- The war in Syria has claimed more than 387,000 lives and forced millions of people to flee.
- Ten years after the start of the conflict, Bashar al-Assad has remained in power and is now heading for a presidential election that is certain for him.
- “Bashar has no legitimacy but he will continue to reign over a country in ruins, which has lost eight million of its inhabitants,” analyzes researcher Bayram Balci.
The face of Bashar al-Assad has long been that of the conflict in Syria. In a decade, this war killed more than 387,000 people, displaced and forced into exile more than half of the pre-war population, estimated at more than 20 million.
Ten years after the start of this murderous war, Bashar al-Assad is still in power, having succeeded his father Hafez in 2000. In this ravaged country, the strongman of Damascus could be re-appointed for a seven-year term, following a new presidential election in the spring. Can the reign of the indestructible Assad, “who reigns over a country that no longer exists”, continue? 20 Minutes make the point.
Ten years after the start of the war, what is the political situation in Syria today?
The Assad clan has been in power in Syria for over fifty years. Today, it is composed of Bashar, but also of his wife Asma, and their son Hafez al-Assad junior, 19 years old. And of their Alawite relatives, a minority which occupies many positions of responsibility in the country.
In April-May, a new presidential election is due to be held, and Bashar al-Assad intends to run for a fourth term of seven years as head of state. “This election is bogus. In the international community, nobody wants to go and observe these elections, because that amounts to legitimizing the electoral masquerade ”, estimates Bayram Balci, researcher at Ceri-Sciences Po and specialist in Syria. “This process has been a joke for some time now,” confirms a Western diplomatic source to AFP.
And the country is not done with the Assad clan. In an article dated March 13, Release relays suspicions about Asma al-Assad’s candidacy for the presidential election, which would allow him “to ensure a kind of regency while waiting for his son Hafez al-Assad junior, 19, to reach the legal age to be president of the country ”.
How did he manage to stay in power despite the conflict?
In 2011, under the effect of the Arab Spring, the days in power of Bashar al-Assad seemed numbered. But the Syrian president defied the prognosis, by staying in power by force. “He was able to play on our fears in the face of Daesh, he himself fueled the jihad to better protect himself,” Bayram Balci analyzes. Instrumentalising the rise of jihadist groups, the regime posed as the protector of minorities, especially Christians.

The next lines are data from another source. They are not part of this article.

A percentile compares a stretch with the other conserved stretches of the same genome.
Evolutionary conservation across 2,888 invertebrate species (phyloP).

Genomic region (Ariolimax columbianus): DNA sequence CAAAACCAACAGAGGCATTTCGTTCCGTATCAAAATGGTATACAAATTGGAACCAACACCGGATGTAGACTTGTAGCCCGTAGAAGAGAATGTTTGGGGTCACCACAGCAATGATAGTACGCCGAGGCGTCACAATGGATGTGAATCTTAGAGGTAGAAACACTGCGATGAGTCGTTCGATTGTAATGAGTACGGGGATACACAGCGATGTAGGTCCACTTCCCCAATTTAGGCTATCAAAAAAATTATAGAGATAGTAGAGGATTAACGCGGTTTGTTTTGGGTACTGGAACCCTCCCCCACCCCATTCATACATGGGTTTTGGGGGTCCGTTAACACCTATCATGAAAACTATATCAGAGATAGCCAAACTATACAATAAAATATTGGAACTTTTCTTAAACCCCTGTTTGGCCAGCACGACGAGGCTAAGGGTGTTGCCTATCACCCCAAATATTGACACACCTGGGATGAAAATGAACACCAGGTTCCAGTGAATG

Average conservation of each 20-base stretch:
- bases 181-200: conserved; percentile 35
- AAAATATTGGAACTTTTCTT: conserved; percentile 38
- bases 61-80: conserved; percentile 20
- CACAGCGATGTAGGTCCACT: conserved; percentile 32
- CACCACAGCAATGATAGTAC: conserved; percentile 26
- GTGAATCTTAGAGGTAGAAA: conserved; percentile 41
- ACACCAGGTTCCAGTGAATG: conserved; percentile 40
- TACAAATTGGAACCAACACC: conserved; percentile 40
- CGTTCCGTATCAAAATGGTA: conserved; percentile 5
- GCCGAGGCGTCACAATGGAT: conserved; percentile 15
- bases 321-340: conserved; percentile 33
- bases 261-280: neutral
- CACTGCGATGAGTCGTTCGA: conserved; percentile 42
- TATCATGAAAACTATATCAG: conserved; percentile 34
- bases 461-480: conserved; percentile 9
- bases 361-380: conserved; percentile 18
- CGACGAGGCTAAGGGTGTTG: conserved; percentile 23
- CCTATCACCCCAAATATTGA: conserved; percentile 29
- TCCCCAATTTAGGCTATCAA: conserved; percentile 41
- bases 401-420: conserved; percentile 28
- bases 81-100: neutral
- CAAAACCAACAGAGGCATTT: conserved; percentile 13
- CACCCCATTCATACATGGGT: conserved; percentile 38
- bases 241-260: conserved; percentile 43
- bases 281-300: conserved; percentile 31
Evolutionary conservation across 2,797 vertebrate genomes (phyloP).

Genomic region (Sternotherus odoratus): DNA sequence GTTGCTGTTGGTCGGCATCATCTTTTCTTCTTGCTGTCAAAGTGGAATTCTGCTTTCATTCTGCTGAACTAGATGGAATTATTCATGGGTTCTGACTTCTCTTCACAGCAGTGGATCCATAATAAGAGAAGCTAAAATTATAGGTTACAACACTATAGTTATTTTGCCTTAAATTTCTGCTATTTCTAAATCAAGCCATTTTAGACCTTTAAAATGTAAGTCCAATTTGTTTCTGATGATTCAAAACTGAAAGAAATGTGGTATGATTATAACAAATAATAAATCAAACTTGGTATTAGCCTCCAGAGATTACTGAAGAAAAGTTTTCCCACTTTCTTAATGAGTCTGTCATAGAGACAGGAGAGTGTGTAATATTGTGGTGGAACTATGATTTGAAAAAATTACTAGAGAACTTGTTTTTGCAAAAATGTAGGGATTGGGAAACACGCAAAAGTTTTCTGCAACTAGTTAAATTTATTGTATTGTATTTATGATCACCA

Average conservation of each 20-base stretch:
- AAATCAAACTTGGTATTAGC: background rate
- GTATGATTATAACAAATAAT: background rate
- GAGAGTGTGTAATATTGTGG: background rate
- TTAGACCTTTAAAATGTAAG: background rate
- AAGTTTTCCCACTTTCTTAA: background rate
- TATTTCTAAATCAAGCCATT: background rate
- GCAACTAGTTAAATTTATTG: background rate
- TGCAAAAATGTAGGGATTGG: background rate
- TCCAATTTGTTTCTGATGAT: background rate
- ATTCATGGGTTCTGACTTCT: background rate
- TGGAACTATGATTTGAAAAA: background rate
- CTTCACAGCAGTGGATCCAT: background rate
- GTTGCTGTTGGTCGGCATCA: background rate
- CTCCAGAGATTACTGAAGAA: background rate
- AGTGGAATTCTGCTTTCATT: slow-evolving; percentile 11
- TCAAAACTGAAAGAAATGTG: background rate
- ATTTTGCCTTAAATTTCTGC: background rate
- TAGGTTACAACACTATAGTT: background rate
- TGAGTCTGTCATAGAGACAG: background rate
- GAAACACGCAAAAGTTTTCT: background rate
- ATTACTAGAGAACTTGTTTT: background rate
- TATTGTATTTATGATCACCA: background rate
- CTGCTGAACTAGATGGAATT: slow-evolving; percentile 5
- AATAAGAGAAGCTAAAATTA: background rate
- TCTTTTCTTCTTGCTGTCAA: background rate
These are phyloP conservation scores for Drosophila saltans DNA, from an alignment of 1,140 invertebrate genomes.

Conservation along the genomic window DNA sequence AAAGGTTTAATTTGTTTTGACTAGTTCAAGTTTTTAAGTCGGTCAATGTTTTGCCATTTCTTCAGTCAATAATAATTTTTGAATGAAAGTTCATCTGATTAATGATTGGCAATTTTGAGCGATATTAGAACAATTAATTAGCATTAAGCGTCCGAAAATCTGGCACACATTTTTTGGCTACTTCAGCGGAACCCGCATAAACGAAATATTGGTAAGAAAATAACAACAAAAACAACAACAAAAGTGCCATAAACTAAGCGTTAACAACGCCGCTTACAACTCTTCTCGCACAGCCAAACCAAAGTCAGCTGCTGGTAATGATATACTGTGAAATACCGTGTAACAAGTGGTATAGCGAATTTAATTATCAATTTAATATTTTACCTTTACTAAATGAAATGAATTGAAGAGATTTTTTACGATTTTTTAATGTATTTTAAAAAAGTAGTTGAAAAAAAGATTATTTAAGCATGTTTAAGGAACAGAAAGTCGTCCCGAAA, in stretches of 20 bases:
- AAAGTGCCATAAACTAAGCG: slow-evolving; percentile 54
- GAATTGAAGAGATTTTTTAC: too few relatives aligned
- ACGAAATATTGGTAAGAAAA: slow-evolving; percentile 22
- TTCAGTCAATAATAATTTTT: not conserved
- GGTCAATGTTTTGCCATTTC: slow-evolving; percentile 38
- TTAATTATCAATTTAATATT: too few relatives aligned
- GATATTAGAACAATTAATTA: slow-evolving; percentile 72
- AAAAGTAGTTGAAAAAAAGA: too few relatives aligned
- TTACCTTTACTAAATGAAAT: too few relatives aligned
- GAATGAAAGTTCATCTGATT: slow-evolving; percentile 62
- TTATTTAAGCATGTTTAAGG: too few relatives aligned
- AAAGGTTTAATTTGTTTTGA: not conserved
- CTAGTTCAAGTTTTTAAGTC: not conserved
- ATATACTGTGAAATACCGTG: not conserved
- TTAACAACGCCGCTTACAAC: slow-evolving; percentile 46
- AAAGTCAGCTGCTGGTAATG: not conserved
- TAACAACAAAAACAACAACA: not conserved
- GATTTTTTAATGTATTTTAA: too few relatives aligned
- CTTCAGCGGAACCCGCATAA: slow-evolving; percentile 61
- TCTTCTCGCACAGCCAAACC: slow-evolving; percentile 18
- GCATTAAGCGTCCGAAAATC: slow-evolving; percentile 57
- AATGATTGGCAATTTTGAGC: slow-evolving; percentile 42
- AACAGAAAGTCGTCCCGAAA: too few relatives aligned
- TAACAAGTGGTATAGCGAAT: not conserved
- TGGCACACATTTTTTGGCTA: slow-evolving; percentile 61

Despite tens of thousands of defections, the Syrian army also played a major role in Assad’s survival. “The military command remained faithful” because it had been drowned “by relatives of Assad and other Alawites”, explains Thomas Pierret, of the Institute for Research and Studies on the Arab and Muslim Worlds, interviewed by AFP.
The members of this religious minority close to Shiism “probably represented more than 80% of the officers in 2011 and occupied practically all the influential positions”, he adds. Finally, the president knew how to play with the multiple divisions of Syrian society: between Arabs and Kurds, between Sunnis, Alawites and other minorities.
Why has the opposition failed to present a credible alternative?
In 2012, more than 100 countries recognized a “National Coalition of Revolutionary and Opposition Forces” as the sole representative of the Syrian people. But, despite international efforts, the opposition in exile and the rebels in Syria have failed to form a united front. On the ground, the armed factions have gradually fragmented.
“On the one hand, the opposition is divided, as Syrian society is divided, ethnically and religiously,” explains Bayram Balci. “On the other hand, it was not supported enough from the outside. The West, for example, has procrastinated too much to act. “There is still opposition abroad”, however, recalls the researcher. “Many are in prison or abroad, in Turkey, Qatar or Europe. But unfortunately she is so crushed that she is not really an alternative to Bashar at the moment. “
What political future for Syria?
“It is completely imprecise, vague and uncertain,” said Bayram Balci. “It is a country that no longer exists. Bashar still in power, which shows the indifference and incapacity of the international community on the subject. He has no legitimacy but he will continue to rule over a country in ruins, which has lost eight million of its inhabitants. And he is still young, his diet will last for a while ”.
“We Westerners are powerless to assess the situation in the country. This risks further destabilizing the entire region. The war had a great impact on neighboring countries. Iraq has a lot of security problems. In Turkey, the authoritarian drift is partly linked to what is happening in Syria. This suggests that the region will suffer further, ”adds Bayram Balci.
And on the diplomatic level? Western countries, once intractable on the departure of Assad, are content to demand a negotiated outcome to the conflict. For an anonymous researcher based in Damascus, interviewed by AFP, the situation is “inextricable”. “The Syrian regime cannot be reintegrated into the international system, nor can it remain excluded from it. “